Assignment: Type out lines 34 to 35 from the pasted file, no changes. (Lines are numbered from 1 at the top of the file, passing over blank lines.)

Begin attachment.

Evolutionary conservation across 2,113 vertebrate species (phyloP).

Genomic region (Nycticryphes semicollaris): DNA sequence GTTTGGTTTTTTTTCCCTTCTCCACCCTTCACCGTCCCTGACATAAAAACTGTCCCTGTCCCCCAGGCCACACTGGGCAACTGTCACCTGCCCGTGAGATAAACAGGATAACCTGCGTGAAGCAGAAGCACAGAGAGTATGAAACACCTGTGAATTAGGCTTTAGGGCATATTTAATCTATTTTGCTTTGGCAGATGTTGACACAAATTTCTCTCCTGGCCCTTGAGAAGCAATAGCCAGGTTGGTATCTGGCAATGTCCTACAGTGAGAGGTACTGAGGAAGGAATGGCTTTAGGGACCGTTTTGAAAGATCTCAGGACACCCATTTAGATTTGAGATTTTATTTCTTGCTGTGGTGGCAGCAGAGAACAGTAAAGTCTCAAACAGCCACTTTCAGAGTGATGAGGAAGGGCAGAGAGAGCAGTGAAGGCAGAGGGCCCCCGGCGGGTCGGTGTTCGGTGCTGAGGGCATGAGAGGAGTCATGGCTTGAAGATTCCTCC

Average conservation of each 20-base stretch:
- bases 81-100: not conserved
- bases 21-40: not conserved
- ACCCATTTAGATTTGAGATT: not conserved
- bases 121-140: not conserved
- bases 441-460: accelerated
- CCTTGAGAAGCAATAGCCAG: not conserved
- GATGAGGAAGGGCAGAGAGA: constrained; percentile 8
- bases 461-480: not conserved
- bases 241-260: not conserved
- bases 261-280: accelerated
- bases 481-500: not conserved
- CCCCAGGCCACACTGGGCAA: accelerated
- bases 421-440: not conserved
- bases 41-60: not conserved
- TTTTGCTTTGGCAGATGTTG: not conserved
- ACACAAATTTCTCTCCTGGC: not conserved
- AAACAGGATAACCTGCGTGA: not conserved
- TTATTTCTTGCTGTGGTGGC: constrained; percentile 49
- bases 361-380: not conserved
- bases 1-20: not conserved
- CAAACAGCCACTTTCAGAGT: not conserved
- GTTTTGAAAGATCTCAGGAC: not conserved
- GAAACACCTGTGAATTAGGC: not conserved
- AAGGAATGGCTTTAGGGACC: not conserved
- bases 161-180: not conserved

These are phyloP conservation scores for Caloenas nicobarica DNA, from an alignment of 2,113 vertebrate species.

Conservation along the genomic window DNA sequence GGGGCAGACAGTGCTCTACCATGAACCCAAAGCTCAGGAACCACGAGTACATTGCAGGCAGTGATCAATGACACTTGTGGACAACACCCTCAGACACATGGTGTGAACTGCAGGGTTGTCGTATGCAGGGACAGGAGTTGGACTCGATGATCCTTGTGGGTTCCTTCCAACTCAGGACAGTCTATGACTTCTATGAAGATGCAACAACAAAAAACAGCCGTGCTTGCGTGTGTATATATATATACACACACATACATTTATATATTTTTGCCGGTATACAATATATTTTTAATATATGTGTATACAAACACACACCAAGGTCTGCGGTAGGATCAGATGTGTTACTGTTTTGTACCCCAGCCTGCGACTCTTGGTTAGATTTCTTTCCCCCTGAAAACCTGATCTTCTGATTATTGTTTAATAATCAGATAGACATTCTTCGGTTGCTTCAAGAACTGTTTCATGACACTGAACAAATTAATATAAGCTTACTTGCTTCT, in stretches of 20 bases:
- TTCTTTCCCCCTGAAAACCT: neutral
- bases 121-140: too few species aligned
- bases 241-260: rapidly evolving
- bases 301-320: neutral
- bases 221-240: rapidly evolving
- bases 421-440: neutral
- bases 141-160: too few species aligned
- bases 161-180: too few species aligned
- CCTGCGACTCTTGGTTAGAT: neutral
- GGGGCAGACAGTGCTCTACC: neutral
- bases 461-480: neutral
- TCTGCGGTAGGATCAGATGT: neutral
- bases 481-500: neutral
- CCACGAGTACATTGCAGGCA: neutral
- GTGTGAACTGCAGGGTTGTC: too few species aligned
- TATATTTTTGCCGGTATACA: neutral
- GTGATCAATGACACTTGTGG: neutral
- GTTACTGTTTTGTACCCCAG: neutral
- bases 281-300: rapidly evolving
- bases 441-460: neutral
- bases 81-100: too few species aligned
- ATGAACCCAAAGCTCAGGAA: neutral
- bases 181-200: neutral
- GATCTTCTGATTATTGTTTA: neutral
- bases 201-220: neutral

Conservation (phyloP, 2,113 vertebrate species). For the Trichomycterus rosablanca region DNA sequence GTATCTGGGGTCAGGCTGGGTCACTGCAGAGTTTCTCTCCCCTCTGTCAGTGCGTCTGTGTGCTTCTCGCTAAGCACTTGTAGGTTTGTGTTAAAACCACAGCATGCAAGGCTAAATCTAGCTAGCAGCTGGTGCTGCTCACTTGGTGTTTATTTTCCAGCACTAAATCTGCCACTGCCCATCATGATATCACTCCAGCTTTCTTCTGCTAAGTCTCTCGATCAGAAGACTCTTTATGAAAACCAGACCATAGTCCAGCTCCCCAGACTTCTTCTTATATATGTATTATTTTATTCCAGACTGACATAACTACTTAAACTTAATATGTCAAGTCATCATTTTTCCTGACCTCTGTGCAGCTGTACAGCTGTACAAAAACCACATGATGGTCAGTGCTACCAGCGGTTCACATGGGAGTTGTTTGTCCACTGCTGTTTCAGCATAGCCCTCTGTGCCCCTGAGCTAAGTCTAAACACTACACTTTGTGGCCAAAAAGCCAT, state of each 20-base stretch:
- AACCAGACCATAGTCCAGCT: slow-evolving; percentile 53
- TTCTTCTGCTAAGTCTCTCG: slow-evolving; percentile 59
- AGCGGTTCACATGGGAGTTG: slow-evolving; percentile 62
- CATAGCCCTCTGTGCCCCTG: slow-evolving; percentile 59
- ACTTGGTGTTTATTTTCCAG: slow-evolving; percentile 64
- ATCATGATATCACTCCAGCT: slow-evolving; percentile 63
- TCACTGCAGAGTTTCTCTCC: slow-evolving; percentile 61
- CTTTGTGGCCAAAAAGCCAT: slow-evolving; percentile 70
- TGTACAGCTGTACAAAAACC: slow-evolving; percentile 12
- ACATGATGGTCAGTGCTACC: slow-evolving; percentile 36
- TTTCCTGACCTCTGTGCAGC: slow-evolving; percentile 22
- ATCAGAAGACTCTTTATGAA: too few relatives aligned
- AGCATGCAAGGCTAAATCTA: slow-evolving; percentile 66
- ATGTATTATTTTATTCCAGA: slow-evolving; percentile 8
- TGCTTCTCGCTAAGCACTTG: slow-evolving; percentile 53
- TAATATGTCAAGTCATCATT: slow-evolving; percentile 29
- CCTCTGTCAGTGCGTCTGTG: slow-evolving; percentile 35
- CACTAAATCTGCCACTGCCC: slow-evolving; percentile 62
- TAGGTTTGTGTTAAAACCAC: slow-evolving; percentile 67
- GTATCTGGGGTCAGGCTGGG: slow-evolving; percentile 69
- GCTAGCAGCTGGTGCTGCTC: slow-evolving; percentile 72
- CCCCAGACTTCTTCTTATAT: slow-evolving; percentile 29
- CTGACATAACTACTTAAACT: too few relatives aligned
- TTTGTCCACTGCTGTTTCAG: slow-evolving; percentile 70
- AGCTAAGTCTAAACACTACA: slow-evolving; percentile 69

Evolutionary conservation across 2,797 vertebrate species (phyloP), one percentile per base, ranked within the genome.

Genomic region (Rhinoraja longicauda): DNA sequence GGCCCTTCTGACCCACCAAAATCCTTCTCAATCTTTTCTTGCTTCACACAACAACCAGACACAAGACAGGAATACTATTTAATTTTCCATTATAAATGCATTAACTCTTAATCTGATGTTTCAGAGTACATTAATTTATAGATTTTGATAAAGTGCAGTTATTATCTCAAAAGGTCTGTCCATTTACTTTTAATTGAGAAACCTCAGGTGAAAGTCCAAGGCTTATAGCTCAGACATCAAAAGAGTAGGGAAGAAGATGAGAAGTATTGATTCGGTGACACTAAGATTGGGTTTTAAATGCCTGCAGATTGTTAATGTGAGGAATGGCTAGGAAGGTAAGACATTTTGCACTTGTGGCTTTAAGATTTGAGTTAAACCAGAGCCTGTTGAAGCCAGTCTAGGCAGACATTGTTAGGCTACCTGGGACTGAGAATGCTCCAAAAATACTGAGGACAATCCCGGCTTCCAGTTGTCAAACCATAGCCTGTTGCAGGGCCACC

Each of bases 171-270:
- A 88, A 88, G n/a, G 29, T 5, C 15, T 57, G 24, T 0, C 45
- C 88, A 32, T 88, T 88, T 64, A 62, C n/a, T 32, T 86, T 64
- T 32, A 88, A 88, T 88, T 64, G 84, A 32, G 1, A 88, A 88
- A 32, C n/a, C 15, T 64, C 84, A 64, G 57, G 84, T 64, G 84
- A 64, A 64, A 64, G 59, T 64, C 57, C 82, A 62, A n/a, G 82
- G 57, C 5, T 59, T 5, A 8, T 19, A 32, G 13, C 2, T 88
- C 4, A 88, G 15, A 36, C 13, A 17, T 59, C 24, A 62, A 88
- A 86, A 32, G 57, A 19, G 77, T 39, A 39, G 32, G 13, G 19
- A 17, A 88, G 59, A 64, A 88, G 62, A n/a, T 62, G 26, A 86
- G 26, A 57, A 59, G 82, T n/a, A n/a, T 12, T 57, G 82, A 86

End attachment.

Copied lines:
- bases 301-320: neutral
- bases 221-240: rapidly evolving